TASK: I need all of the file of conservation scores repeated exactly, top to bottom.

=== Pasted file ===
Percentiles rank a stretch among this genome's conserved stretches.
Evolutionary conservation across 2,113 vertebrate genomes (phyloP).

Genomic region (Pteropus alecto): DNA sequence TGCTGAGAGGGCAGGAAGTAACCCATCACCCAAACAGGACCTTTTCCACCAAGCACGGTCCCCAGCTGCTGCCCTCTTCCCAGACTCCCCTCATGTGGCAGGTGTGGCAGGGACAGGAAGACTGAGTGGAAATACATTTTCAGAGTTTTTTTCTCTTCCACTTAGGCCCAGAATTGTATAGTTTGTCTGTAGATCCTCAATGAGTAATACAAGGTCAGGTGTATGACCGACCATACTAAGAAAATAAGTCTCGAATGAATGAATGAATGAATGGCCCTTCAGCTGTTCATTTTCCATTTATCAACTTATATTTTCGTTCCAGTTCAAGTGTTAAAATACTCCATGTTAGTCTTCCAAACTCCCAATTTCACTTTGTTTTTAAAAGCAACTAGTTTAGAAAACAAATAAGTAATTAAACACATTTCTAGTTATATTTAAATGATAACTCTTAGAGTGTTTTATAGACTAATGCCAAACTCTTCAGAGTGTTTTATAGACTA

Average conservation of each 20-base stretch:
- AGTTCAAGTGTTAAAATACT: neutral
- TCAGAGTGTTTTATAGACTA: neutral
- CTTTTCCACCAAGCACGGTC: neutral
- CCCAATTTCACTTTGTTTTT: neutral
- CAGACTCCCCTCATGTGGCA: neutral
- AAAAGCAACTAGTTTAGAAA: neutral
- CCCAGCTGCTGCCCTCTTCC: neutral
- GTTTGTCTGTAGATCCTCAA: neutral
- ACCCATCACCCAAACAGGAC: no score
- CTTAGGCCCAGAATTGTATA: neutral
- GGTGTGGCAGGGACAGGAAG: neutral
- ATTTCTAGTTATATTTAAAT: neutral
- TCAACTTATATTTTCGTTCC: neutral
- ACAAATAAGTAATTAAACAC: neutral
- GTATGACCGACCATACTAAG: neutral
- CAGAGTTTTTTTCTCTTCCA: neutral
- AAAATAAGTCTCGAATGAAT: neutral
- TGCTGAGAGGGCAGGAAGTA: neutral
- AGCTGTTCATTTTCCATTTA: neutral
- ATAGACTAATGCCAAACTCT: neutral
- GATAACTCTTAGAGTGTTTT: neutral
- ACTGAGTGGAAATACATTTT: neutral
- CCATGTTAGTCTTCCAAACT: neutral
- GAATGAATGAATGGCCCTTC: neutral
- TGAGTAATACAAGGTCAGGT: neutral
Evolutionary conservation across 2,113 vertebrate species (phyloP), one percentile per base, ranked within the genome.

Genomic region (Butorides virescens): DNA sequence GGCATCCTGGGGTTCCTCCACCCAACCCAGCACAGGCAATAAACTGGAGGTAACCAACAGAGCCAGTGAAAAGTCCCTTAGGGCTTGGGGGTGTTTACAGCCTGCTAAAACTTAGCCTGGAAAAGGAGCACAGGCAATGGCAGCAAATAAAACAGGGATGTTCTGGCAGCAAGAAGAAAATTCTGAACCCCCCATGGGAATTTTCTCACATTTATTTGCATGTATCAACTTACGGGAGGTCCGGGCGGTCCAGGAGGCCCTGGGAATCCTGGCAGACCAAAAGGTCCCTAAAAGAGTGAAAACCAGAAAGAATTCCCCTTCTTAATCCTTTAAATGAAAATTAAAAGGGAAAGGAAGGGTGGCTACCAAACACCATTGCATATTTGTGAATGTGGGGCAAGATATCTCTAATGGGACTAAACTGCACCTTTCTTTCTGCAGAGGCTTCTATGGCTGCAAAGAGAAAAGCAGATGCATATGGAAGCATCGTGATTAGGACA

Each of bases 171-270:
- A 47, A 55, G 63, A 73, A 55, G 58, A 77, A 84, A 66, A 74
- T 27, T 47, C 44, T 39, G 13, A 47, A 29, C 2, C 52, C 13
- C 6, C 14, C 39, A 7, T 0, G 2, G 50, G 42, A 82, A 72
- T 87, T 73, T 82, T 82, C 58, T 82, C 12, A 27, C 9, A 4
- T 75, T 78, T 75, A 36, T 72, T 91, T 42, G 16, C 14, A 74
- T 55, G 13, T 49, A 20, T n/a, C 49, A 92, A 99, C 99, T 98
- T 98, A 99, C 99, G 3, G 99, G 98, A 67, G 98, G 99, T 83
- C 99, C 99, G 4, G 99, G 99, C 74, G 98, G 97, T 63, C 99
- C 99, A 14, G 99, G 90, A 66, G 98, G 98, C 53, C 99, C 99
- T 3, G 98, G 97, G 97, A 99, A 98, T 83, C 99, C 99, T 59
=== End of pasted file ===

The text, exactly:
Percentiles rank a stretch among this genome's conserved stretches.
Evolutionary conservation across 2,113 vertebrate genomes (phyloP).

Genomic region (Pteropus alecto): DNA sequence TGCTGAGAGGGCAGGAAGTAACCCATCACCCAAACAGGACCTTTTCCACCAAGCACGGTCCCCAGCTGCTGCCCTCTTCCCAGACTCCCCTCATGTGGCAGGTGTGGCAGGGACAGGAAGACTGAGTGGAAATACATTTTCAGAGTTTTTTTCTCTTCCACTTAGGCCCAGAATTGTATAGTTTGTCTGTAGATCCTCAATGAGTAATACAAGGTCAGGTGTATGACCGACCATACTAAGAAAATAAGTCTCGAATGAATGAATGAATGAATGGCCCTTCAGCTGTTCATTTTCCATTTATCAACTTATATTTTCGTTCCAGTTCAAGTGTTAAAATACTCCATGTTAGTCTTCCAAACTCCCAATTTCACTTTGTTTTTAAAAGCAACTAGTTTAGAAAACAAATAAGTAATTAAACACATTTCTAGTTATATTTAAATGATAACTCTTAGAGTGTTTTATAGACTAATGCCAAACTCTTCAGAGTGTTTTATAGACTA

Average conservation of each 20-base stretch:
- AGTTCAAGTGTTAAAATACT: neutral
- TCAGAGTGTTTTATAGACTA: neutral
- CTTTTCCACCAAGCACGGTC: neutral
- CCCAATTTCACTTTGTTTTT: neutral
- CAGACTCCCCTCATGTGGCA: neutral
- AAAAGCAACTAGTTTAGAAA: neutral
- CCCAGCTGCTGCCCTCTTCC: neutral
- GTTTGTCTGTAGATCCTCAA: neutral
- ACCCATCACCCAAACAGGAC: no score
- CTTAGGCCCAGAATTGTATA: neutral
- GGTGTGGCAGGGACAGGAAG: neutral
- ATTTCTAGTTATATTTAAAT: neutral
- TCAACTTATATTTTCGTTCC: neutral
- ACAAATAAGTAATTAAACAC: neutral
- GTATGACCGACCATACTAAG: neutral
- CAGAGTTTTTTTCTCTTCCA: neutral
- AAAATAAGTCTCGAATGAAT: neutral
- TGCTGAGAGGGCAGGAAGTA: neutral
- AGCTGTTCATTTTCCATTTA: neutral
- ATAGACTAATGCCAAACTCT: neutral
- GATAACTCTTAGAGTGTTTT: neutral
- ACTGAGTGGAAATACATTTT: neutral
- CCATGTTAGTCTTCCAAACT: neutral
- GAATGAATGAATGGCCCTTC: neutral
- TGAGTAATACAAGGTCAGGT: neutral
Evolutionary conservation across 2,113 vertebrate species (phyloP), one percentile per base, ranked within the genome.

Genomic region (Butorides virescens): DNA sequence GGCATCCTGGGGTTCCTCCACCCAACCCAGCACAGGCAATAAACTGGAGGTAACCAACAGAGCCAGTGAAAAGTCCCTTAGGGCTTGGGGGTGTTTACAGCCTGCTAAAACTTAGCCTGGAAAAGGAGCACAGGCAATGGCAGCAAATAAAACAGGGATGTTCTGGCAGCAAGAAGAAAATTCTGAACCCCCCATGGGAATTTTCTCACATTTATTTGCATGTATCAACTTACGGGAGGTCCGGGCGGTCCAGGAGGCCCTGGGAATCCTGGCAGACCAAAAGGTCCCTAAAAGAGTGAAAACCAGAAAGAATTCCCCTTCTTAATCCTTTAAATGAAAATTAAAAGGGAAAGGAAGGGTGGCTACCAAACACCATTGCATATTTGTGAATGTGGGGCAAGATATCTCTAATGGGACTAAACTGCACCTTTCTTTCTGCAGAGGCTTCTATGGCTGCAAAGAGAAAAGCAGATGCATATGGAAGCATCGTGATTAGGACA

Each of bases 171-270:
- A 47, A 55, G 63, A 73, A 55, G 58, A 77, A 84, A 66, A 74
- T 27, T 47, C 44, T 39, G 13, A 47, A 29, C 2, C 52, C 13
- C 6, C 14, C 39, A 7, T 0, G 2, G 50, G 42, A 82, A 72
- T 87, T 73, T 82, T 82, C 58, T 82, C 12, A 27, C 9, A 4
- T 75, T 78, T 75, A 36, T 72, T 91, T 42, G 16, C 14, A 74
- T 55, G 13, T 49, A 20, T n/a, C 49, A 92, A 99, C 99, T 98
- T 98, A 99, C 99, G 3, G 99, G 98, A 67, G 98, G 99, T 83
- C 99, C 99, G 4, G 99, G 99, C 74, G 98, G 97, T 63, C 99
- C 99, A 14, G 99, G 90, A 66, G 98, G 98, C 53, C 99, C 99
- T 3, G 98, G 97, G 97, A 99, A 98, T 83, C 99, C 99, T 59